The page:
Forum for Science, Industry and Business

Sponsored by:     3M 
Search our Site:


Aggressive Treatment of Heart Patients with Cholesterol-lowering Medication


Treating heart-attack patients earlier with a more aggressive regimen of cholesterol-lowering medicines may help diminish their chances of sustaining more complications later or dying after their heart attack, researchers at UT Southwestern Medical Center at Dallas have found.

The findings, published online today by The Journal of the American Medical Association, show benefits of treating patients who have recently suffered acute coronary syndromes with higher doses of the cholesterol-lowering drugs called statins soon after they experience heart-attack symptoms.

Dr. James de Lemos, assistant professor of internal medicine at UT Southwestern, is lead author of the second of a two-part, collaborative international study called the Aggrastat to Zocor study, or A to Z study. Dr. Michael Blazing of the Duke Clinical Research Institute presented the study Aug. 30 at the European Society of Cardiology meeting in Munich, Germany.

The primary objective of the first phase or the “A” phase was to assess the safety and effectiveness of two different forms of clot-preventing drugs – enoxaparin and unfractionated heparin – in treatment following heart attacks.

The second, or “Z” phase, evaluated two different strategies of treating patients with cholesterol-lowering medicines.

In the past, Dr. de Lemos said, heart-attack patients were stabilized for several weeks or months and placed on low-cholesterol diets before physicians intervened with statin drugs. “Earlier medical protocols called for patients to receive lower dosages of statins later following a heart attack,” said Dr. de Lemos, an investigator in the Donald W. Reynolds Cardiovascular Clinical Research Center at UT Southwestern. “We observed trends that suggested an earlier, more intensive cholesterol-lowering regimen was better than a delayed, less-aggressive regimen.”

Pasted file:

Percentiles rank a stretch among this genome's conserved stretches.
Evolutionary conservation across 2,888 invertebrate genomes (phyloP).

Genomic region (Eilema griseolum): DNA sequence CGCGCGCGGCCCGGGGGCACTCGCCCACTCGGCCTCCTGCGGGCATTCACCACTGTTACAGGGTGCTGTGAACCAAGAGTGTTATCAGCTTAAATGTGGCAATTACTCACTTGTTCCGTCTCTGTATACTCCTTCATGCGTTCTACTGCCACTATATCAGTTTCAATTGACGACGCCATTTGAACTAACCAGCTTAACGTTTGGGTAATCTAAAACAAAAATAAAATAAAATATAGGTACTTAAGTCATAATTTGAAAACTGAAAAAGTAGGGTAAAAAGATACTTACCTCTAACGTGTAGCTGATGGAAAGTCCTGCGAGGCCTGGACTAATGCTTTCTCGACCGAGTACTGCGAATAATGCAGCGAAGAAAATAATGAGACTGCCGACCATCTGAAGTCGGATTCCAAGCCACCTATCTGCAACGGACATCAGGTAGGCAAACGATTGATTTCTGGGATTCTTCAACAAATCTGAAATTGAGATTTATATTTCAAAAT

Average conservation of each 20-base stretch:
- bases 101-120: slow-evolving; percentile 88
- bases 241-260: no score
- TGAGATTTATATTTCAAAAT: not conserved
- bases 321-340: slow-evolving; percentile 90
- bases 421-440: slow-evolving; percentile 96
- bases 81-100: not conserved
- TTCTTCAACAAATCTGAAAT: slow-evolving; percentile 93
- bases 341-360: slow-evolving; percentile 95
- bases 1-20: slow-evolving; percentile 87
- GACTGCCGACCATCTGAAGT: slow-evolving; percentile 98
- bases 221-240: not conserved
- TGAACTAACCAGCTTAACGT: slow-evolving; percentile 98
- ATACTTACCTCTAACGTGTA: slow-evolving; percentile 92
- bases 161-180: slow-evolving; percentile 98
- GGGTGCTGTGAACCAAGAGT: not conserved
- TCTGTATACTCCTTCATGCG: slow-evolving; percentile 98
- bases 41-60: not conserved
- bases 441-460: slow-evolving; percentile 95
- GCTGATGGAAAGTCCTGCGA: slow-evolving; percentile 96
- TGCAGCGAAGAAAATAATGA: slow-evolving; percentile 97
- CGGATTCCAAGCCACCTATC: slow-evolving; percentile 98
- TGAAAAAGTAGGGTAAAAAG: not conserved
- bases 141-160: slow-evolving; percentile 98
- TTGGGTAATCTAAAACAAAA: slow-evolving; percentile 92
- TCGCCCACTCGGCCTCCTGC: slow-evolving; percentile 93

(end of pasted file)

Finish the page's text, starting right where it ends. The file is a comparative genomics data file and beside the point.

The trial – which enrolled patients between December 1999 and January 2003 – followed 4,500 patients at 322 medical facilities spanning 41 different countries. Half of the trial participants received higher dosages of statin drugs soon after a heart attack. The second group was given lower dosages of the same medicines after a longer recovery time following a heart attack.

Patients given statin drugs earlier showed modest improvement in the rate of subsequent death, congestive heart failure, heart attack and stroke compared with patients who received a later start of a lower-dose statin regimen.

According to the study, 14.4 percent of patients in the group that got higher dosages of statins soon after a heart attack suffered other cardiac events such as heart attacks and strokes compared to 16.7 percent of patients receiving later intervention with lower dosages of the cholesterol-lowering drugs.

“Until recently, little information was available about the timing of initiating statin drugs after a heart attack,” Dr. de Lemos said. “The findings from the A to Z trial suggest that statins can be initiated earlier and in dosages well above the typical starting dose.”

Dr. de Lemos also warned that statin drugs must be closely monitored and the dose decreased or discontinued if side effects such as muscle weakness occur. Muscle pain and weakness (myopathy) is an important side effect of statin drugs and was observed in 0.4 percent of patients receiving the highest dose of simvastatin.

Other investigators included Dr. Eugene Braunwald of Brigham and Women’s Hospital in Boston, the paper’s senior author; researchers from Duke Clinical Research Institute; the University of Edinburgh in Scotland; Green Lane Hospital in Aukland, New Zealand; the University of Montreal and Aker Hospital in Oslo, Norway.